CalPERS’ and Anthem’s Breach of PEMCHA and Knox Keene Act

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Breach of Contract     Breach of Fiduciary Duties     Unfair Business Practices

Administrative Process, Tolling, Delayed Accrual

CalPERS’ and Anthem’s Breach of PEMHCA and Knox Keene Act

 

CalPERS and/or Anthem breached PEMHCA, including Government Code sections 22863, 22853, and 22864, including by failing to disclose the terms of the reduced “Allowable Amount,” by using reduced inappropriate “Allowable Amounts”, and failing to pay reasonable reimbursements.

CalPERS and/or Anthem breached the Knox Keene Act, including by failing to disclose the terms of the reduced “Allowable Amount,” by using reduced “Allowable Amounts”, failing to use UCR rates, and failing to pay reasonable reimbursements.

CalPERS and/or Anthem breached the regulations and statutes that require the use of usual, customary, and reasonable reimbursements.

CalPERS’ and Anthem’s reimbursement policies and practices also violate the applicable standards in the regulations, in (i) Cal. Code Regs., tit. 28, 1300 et seq, (ii) 2 CCR 500 et seq, including section 599.510, and (iii) section 1300.71 of title 28 of California Code of Regulations (which should be applied here in the nonemergency out-of-network contest because the terms in the EOC are otherwise so vague and without standards as to be illusory).

Reimbursement of Claims Amount Set Forth in EOC Cal. Code Regs., tit. 28, § 1300.71

 

(3) “Reimbursement of a Claim” means:

(A) For contracted providers with a written contract, including in-network point-of-service (POS) and preferred provider organizations (PPO): the agreed upon contract rate;

(B) For contracted providers without a written contract and non-contracted providers, except those providing services described in paragraph (C) below: the payment of the reasonable and customary value for the health care services rendered based upon statistically credible information that is updated at least annually and takes into consideration: (i) the provider’s training, qualifications, and length of time in practice; (ii) the nature of the services provided; (iii) the fees usually charged by the provider; (iv) prevailing provider rates charged in the general geographic area in which the services were rendered; (v) other aspects of the economics of the medical provider’s practice that are relevant; and (vi) any unusual circumstances in the case; and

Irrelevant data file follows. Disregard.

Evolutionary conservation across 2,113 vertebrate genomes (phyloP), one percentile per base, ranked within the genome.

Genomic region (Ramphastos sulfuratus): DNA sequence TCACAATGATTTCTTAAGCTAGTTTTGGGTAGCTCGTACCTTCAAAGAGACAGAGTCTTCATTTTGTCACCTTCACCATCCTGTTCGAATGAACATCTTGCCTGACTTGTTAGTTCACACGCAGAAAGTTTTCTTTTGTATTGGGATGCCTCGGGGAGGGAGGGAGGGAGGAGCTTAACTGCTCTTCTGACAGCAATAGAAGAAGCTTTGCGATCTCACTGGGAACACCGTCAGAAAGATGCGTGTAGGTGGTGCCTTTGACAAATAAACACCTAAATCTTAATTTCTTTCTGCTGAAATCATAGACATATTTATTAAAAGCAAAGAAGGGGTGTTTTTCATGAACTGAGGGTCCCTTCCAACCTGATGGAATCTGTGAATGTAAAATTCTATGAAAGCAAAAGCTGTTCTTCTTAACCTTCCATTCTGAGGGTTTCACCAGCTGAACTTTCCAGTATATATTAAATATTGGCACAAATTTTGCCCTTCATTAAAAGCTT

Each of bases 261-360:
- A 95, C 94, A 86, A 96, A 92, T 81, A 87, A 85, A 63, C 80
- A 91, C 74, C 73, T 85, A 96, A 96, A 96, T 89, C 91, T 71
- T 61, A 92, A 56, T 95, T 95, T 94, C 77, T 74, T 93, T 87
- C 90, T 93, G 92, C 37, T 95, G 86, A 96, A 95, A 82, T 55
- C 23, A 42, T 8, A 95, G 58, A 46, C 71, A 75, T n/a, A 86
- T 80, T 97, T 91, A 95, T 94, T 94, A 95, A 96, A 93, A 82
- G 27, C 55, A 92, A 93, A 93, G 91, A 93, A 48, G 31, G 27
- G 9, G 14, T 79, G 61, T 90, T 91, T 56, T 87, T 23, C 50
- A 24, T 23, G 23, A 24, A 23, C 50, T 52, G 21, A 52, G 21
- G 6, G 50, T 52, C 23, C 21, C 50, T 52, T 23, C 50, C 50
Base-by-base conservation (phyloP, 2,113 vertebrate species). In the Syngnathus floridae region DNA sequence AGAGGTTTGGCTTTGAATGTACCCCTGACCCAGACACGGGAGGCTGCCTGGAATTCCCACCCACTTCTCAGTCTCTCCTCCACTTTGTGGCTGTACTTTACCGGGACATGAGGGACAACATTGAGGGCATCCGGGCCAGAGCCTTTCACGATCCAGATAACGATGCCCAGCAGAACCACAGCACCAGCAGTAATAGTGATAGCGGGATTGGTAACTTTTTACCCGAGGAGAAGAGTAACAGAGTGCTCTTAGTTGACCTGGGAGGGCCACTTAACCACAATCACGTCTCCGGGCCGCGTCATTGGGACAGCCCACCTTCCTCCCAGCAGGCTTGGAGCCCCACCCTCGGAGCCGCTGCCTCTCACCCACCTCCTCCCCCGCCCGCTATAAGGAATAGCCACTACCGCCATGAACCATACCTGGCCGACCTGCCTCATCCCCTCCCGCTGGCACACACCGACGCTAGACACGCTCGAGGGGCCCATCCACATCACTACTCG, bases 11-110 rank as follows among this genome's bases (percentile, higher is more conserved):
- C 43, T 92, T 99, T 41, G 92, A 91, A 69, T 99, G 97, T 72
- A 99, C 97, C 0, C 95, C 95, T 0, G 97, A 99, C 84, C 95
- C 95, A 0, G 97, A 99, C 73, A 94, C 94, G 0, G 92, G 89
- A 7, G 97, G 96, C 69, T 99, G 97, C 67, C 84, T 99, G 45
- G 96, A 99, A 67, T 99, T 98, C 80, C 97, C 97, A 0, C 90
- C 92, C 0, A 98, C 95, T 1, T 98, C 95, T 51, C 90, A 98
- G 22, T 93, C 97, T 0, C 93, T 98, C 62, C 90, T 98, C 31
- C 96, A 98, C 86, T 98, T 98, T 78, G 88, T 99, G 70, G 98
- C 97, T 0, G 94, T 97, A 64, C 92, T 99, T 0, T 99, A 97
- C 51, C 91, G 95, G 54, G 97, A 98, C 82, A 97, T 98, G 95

(C) For non-emergency services provided by non-contracted providers to PPO and POS enrollees: the amount set forth in the enrollee’s Evidence of Coverage.

(Cal. Code Regs., tit. 28, § 1300.71.)

Anthem and CalPERS argue that only subpart C applies directly because these are non-emergency services, but CalPERS and Anthem ignore that the amount set forth in the enrollees’ Evidence of Coverage is otherwise without standards. Without standards, CalPERS and Anthem’s greatly reduced reimbursement fails under subsection (c) because that subsection cannot be administered consistently with the other terms and examples in the EOC.

In addition, the amount set forth in the EOC examples indicate that it would be an identical “Allowable Amount” whether in plan or out-of-network.

Anthem and CalPERS seek to apply only subsection (a)(3)(C) of reg 1300.71, and then point to the third subpart of the “Allowable Amount” to indicate that that one vague portion of the EOC gives them unfettered discretion to reduce the “Allowable Amount,” contrary to the more specific representations and terms in the EOC that the “Allowable Amount” will be identical whether in plan or out of plan.

However, the examples and the other subparts provide guidance, including as the third subpart and the overall definition of “Allowable Amount” in the context of all of the EOC is so ambiguous, contradictory, and unclear. For example under Subpart A, Dr. Walker was a contracted provider immediately prior to going NPP. However, CalPERS did not use the contracted rate in the “Allowable Amount” definition or reimburse Heinz at the prior agreed upon contract rate or anything close to it.

For example, under subpart B, CalPERS and Anthem failed to use the second subpart of the “Allowable Amount” definition and did not use the usual, customary, and reasonable rate for the health care services.

Under subpart C, CalPERS and Anthem failed to reimburse Heinz at the amount set forth in the enrollee’s Evidence of Coverage. In the examples in the EOC, the “amount set forth in the enrollee’s Evidence of Coverage” for the “Allowable Amount” indicates that the “Allowable Amount” should be identical for in-network as “out-of-network” providers.